Worker’s Comp Policy Questions Received From Readers and Google Searchers
The number of Worker’s Comp policy questions we receive by email, contact form, and phone always increase exponentially from July through September of each year. I decided to answer some of the questions received over the last three years.
Is reading my Worker’s Comp policy worth the time?
Yes. If you look at the policy as a contract between you and the insurance company, the perspective might change a little. The review will be worth your time. When companies continually review their worker’s comp information, we usually note a drop in their premiums, or what their premiums would have been without the policy review process.
When should we start the policy review process?
Pull up your policy now on your computer, phone, tablet, or print it out for the old-school review. Read it using a very powerful policy review tool. Check here for that tool. Great, now read the policy From the back to the front. Yes, read it backward. Why? Because many readers with worker’s comp policy questions stop in the middle.
Can I just let my agent review the policy for me?
Do not leave the policy review solely to your agent. Most of the agencies we assist love the fact that their client insureds involve themselves with the policy process. I have never heard an agent not want a client to become more involved in a policy procurement process. 99% of the agents want your feedback. As mentioned in the previous heading, insureds usually see a premium reduction just by becoming more involved in the policy process.
Make sure that you or someone that you assign in your company to fill out your insurance application answers all the questions on the application fully. Your agent should not let any blanks on an application go unanswered before submitting it to the insurance carrier.
Important Worker’s Comp Policy Question -Is the Declarations Page really all I need to review?
The Dec Page represents the “meat” of the policy. Let us call it the main part of the policy. Only reading the Dec Page compares to test-driving a car without lifting the hood. Your company needs to review the policy beyond just the Dec Page. If you only have a limited amount of time, then review the Dec Page first.
We receive Policy Change Notifications infrequently – Are those considered part of the policy review?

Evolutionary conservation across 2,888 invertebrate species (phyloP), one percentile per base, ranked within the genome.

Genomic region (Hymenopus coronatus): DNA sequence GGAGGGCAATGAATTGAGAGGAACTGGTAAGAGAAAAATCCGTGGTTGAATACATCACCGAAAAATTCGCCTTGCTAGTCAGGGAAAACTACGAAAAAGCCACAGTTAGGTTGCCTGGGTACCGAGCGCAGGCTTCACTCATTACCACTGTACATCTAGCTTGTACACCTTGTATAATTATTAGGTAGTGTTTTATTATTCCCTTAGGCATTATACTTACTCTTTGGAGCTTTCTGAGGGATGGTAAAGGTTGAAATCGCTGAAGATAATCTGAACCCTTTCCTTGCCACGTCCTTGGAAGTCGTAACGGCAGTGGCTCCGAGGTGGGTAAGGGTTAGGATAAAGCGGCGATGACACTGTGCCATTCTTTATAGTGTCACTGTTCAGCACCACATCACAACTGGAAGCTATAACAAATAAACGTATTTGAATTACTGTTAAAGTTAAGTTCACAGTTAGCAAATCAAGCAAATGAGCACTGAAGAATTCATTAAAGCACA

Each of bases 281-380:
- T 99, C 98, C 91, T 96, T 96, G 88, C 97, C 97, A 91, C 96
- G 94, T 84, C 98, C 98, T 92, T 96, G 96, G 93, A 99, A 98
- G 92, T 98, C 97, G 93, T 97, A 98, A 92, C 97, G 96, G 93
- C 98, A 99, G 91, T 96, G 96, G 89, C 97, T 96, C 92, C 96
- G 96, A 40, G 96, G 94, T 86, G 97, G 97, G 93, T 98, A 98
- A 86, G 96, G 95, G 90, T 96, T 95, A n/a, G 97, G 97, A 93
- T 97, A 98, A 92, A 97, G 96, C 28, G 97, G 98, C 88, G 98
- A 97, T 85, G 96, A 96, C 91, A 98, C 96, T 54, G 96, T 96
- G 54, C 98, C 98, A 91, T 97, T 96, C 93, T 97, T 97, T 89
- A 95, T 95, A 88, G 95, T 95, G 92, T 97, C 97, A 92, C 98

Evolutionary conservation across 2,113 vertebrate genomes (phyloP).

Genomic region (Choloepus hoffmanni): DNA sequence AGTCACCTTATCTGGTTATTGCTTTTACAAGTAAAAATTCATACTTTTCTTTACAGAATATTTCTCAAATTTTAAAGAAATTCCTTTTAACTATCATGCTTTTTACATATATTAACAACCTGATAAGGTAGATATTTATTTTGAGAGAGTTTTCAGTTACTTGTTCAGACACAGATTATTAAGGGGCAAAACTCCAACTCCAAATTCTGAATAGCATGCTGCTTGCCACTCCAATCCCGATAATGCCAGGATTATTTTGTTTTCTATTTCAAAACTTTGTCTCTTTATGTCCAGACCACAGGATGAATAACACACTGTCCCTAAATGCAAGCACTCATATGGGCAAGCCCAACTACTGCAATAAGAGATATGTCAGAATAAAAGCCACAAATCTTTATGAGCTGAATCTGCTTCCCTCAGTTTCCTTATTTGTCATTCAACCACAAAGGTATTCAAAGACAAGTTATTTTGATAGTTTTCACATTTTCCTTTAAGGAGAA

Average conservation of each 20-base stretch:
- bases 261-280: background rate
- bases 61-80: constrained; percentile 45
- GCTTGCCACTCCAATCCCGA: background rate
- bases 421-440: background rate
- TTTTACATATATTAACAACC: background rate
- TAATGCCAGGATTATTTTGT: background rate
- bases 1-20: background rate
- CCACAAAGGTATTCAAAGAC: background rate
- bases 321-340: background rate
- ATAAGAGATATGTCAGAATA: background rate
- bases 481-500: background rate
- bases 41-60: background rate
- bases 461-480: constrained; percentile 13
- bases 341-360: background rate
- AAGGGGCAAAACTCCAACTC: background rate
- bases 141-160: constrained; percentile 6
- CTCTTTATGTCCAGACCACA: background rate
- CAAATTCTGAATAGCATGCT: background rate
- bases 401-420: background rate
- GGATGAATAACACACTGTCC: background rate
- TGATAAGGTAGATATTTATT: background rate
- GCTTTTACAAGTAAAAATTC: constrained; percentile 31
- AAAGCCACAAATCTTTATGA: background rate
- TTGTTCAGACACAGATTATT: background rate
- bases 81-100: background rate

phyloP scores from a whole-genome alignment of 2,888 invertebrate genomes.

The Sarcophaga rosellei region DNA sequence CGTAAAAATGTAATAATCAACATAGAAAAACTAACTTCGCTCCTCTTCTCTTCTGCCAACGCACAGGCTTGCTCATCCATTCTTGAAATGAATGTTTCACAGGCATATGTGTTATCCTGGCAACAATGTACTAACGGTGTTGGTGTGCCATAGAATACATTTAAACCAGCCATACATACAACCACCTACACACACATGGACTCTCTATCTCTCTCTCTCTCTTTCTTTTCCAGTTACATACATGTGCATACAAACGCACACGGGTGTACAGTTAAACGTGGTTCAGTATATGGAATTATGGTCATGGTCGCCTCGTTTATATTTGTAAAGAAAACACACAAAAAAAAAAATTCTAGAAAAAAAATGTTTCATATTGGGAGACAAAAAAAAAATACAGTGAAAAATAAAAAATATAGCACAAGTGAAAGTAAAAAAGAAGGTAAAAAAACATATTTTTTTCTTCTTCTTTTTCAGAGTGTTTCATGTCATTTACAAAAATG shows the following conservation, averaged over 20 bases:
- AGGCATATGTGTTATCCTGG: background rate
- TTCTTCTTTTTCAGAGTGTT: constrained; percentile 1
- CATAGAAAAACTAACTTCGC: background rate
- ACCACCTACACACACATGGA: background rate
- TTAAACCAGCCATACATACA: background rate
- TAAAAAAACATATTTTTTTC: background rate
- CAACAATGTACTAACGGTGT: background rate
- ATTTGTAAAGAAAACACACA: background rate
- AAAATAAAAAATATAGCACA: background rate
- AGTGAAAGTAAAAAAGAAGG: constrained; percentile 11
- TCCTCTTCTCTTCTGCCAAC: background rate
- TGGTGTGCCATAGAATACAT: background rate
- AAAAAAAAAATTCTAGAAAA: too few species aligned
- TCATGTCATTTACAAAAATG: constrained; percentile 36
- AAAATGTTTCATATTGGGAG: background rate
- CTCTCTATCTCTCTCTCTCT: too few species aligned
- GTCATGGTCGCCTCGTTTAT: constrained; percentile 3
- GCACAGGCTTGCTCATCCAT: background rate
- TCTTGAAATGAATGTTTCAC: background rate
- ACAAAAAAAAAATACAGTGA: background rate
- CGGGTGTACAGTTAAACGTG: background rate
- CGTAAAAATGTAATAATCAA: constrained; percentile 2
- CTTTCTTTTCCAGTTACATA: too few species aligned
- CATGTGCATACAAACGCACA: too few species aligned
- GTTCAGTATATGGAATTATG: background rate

Most definitely. The last section of the policy is referred to as Endorsements. Endorsements to the policy change the original policy. Endorsements may also change the prior endorsements. We recommend an old-school review of any endorsements. Endorsements remain just as important as the Dec Page. Print them out. Review them very closely. Most endorsements cover minor changes. Some can be major.
For example, if your company’s operations move into a new state, the policy may be endorsed to include coverage for that state.
A policy can be endorsed an unlimited number of times.
You mentioned policy parts – what are those?
Think of the acronym DICEE. I learned the parts of ANY policy many years ago using this acronym. Your auto, home, etc. policies all have these same parts.
- Declarations including definitions
- Inclusions also called Insuring Agreements
- Exclusions and
Check here for some great reading on the parts of a policy. Some policies also contain policy forms, riders, and jackets.
What if I do not have the time to read a long boring policy?
Can you delegate it to a co-worker or assistant? One of the best ways to have someone to review your policies – not just for Worker’s Comp policy questions – is by hiring a college intern. Do not ask them to work for free. Give them a little training before they start. Let them use this blog as a reference tool.
We have incorporated many ideas that originated with a college intern asking questions and adding value such as incredible spreadsheets for analysis and other great contributions.
The “outside looking in” vantage point of a college intern makes a company rethink some of its operations.
We want to switch carriers in the middle of our policy term – Can we switch?
Yes, but almost all carriers charge what is called a short rate penalty for changing to another carrier mid-policy. The penalty can be very substantial until near the end of your policy period. The short rate penalty + the new policy premium totals to a large chunk of the budget. You may also alienate your agent from your business operations.
We do not want to discourage your company from making business decisions such as moving a policy other than the financial considerations.
How do premium audits fit into a policy review?
An employer should think of a premium audit as the final closing process of the policy. Premium audit results and bills should be thought of as the most important Endorsement to your policy. Premium audits should be reviewed line-by-line with the premium auditor’s workpapers as a guide. We provided a large number of articles on premium audits for your review.
We just received our Rating Bureau Worksheets – What do we do with those?
The rating bureau worksheets should be viewed as another policy endorsement of sorts. Your experience modification factor represents your risk factor. The E-Mod or X-Mod can cause your company to pay a large amount of additional premium. Reviewing the worksheets can be a confusing task.
Bonus Worker’s Comp Policy Questions – What Is The First Step To A Policy Review?
Just getting involved with the worker’s comp policy process can be a good first step. Health insurance seemed to be the most important budget item. Now, employers have become more inquisitive on this large piece of their budget. We now receive many more worker’s comp policy questions than even 18 months ago.
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